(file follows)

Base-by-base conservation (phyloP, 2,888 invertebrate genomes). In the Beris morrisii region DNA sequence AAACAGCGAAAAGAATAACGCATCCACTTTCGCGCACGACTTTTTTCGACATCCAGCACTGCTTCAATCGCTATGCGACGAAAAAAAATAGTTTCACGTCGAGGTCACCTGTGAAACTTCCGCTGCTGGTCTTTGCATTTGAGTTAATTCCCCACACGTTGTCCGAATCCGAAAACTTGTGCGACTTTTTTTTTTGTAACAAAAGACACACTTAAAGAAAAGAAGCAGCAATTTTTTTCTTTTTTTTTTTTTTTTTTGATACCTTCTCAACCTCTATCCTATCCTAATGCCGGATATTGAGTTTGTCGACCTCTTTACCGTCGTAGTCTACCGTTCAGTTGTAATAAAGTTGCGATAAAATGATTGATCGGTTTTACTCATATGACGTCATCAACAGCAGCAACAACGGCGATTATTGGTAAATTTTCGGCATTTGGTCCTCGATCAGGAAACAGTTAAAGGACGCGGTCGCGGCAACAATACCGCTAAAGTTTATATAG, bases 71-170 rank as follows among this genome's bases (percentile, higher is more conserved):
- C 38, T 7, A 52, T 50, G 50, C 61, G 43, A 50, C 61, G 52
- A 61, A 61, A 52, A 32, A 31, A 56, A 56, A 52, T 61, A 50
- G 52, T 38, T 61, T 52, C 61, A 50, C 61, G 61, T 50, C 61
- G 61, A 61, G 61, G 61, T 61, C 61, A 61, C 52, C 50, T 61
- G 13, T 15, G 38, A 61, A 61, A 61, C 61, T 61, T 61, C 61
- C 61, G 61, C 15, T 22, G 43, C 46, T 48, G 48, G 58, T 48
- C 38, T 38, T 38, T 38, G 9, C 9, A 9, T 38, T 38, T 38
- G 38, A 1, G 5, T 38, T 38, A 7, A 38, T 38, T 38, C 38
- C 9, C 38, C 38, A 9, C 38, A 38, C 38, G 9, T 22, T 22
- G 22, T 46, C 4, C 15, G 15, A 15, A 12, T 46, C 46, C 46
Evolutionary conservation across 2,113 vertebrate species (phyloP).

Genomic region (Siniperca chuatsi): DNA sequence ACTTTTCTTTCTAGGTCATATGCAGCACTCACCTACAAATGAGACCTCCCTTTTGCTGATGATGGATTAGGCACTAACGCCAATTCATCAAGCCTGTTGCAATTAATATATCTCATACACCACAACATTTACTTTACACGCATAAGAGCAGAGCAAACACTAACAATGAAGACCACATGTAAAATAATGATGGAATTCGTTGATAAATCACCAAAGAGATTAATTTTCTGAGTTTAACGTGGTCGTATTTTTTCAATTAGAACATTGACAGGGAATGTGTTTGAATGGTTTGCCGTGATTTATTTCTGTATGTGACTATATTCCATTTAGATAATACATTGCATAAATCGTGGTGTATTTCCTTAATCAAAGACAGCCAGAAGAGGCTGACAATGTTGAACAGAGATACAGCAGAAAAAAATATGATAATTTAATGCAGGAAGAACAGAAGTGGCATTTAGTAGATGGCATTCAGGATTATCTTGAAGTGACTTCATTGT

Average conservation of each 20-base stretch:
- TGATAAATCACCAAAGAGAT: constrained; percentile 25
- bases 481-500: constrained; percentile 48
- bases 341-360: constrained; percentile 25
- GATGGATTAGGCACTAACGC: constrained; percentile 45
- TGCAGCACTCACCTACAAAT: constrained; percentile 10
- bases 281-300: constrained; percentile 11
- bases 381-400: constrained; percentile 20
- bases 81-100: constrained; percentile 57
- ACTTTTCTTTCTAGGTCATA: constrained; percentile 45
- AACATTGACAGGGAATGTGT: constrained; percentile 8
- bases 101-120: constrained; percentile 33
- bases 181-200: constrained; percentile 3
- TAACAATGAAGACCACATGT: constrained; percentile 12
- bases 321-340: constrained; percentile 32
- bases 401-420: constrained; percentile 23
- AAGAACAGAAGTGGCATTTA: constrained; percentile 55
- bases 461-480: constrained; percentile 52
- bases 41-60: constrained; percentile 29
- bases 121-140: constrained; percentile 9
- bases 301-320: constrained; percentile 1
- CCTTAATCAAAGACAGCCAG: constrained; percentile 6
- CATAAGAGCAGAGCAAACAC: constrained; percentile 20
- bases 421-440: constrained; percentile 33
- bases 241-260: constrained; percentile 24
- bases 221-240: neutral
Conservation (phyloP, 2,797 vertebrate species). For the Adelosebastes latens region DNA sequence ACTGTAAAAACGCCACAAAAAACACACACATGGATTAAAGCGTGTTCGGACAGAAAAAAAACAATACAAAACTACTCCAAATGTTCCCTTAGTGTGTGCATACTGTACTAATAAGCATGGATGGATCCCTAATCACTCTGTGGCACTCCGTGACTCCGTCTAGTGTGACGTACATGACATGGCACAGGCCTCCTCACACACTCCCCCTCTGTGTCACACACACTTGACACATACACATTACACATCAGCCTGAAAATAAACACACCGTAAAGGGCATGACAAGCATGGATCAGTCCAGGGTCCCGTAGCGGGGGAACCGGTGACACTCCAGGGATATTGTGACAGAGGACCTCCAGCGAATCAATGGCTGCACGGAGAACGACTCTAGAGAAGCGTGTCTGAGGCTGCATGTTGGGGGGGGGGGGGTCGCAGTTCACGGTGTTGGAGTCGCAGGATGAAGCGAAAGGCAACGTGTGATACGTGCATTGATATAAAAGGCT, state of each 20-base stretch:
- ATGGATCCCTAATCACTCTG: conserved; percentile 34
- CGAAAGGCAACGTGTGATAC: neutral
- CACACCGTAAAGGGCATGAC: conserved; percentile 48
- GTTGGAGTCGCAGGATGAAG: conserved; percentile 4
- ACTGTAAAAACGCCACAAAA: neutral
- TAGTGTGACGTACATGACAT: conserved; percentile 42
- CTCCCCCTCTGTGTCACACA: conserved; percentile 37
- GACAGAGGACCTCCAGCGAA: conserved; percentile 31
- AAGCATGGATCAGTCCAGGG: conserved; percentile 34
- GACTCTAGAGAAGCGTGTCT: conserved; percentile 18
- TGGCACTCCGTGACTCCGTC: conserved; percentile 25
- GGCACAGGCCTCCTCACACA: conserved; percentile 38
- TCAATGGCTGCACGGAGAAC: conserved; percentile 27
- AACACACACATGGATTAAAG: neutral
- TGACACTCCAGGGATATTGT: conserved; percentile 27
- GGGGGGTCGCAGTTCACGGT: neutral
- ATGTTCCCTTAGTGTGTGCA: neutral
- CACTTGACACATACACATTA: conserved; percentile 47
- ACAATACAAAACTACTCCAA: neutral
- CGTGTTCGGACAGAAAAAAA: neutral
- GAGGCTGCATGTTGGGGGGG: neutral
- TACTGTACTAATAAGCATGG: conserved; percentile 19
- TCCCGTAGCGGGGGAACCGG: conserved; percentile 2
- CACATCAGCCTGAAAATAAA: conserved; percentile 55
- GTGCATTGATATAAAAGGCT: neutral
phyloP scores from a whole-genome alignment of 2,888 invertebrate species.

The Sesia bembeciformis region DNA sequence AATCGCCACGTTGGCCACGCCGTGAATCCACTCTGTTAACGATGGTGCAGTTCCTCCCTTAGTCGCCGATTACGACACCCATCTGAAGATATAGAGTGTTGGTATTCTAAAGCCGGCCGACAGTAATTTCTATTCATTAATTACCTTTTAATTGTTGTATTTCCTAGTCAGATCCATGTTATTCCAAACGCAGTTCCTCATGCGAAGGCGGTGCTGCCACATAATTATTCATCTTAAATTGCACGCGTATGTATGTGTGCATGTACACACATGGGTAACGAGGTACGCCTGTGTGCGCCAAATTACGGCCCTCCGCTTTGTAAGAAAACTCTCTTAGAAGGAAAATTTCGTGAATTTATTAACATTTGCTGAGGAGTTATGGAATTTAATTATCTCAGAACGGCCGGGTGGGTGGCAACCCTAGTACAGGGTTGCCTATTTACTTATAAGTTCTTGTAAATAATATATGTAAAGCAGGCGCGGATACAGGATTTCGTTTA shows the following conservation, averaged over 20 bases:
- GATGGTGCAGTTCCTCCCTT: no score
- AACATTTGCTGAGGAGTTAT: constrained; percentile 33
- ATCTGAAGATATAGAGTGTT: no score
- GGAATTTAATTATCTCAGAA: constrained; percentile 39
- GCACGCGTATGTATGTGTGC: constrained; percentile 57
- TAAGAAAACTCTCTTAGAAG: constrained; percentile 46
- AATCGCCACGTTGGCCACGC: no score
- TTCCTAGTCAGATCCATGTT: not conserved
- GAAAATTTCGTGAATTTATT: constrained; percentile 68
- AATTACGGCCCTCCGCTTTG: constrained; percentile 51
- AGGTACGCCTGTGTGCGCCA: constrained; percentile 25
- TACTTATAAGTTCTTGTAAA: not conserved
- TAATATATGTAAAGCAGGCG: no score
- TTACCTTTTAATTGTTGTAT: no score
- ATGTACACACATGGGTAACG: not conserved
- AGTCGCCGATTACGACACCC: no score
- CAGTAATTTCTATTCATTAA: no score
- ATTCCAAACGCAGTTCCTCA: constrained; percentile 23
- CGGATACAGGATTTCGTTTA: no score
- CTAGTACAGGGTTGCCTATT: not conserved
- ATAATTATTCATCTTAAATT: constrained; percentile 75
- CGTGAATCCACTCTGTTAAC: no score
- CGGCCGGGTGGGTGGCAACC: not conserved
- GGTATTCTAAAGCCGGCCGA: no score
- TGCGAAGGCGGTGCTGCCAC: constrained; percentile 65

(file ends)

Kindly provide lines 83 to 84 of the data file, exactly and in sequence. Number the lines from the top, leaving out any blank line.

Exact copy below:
- AGTCGCCGATTACGACACCC: no score
- CAGTAATTTCTATTCATTAA: no score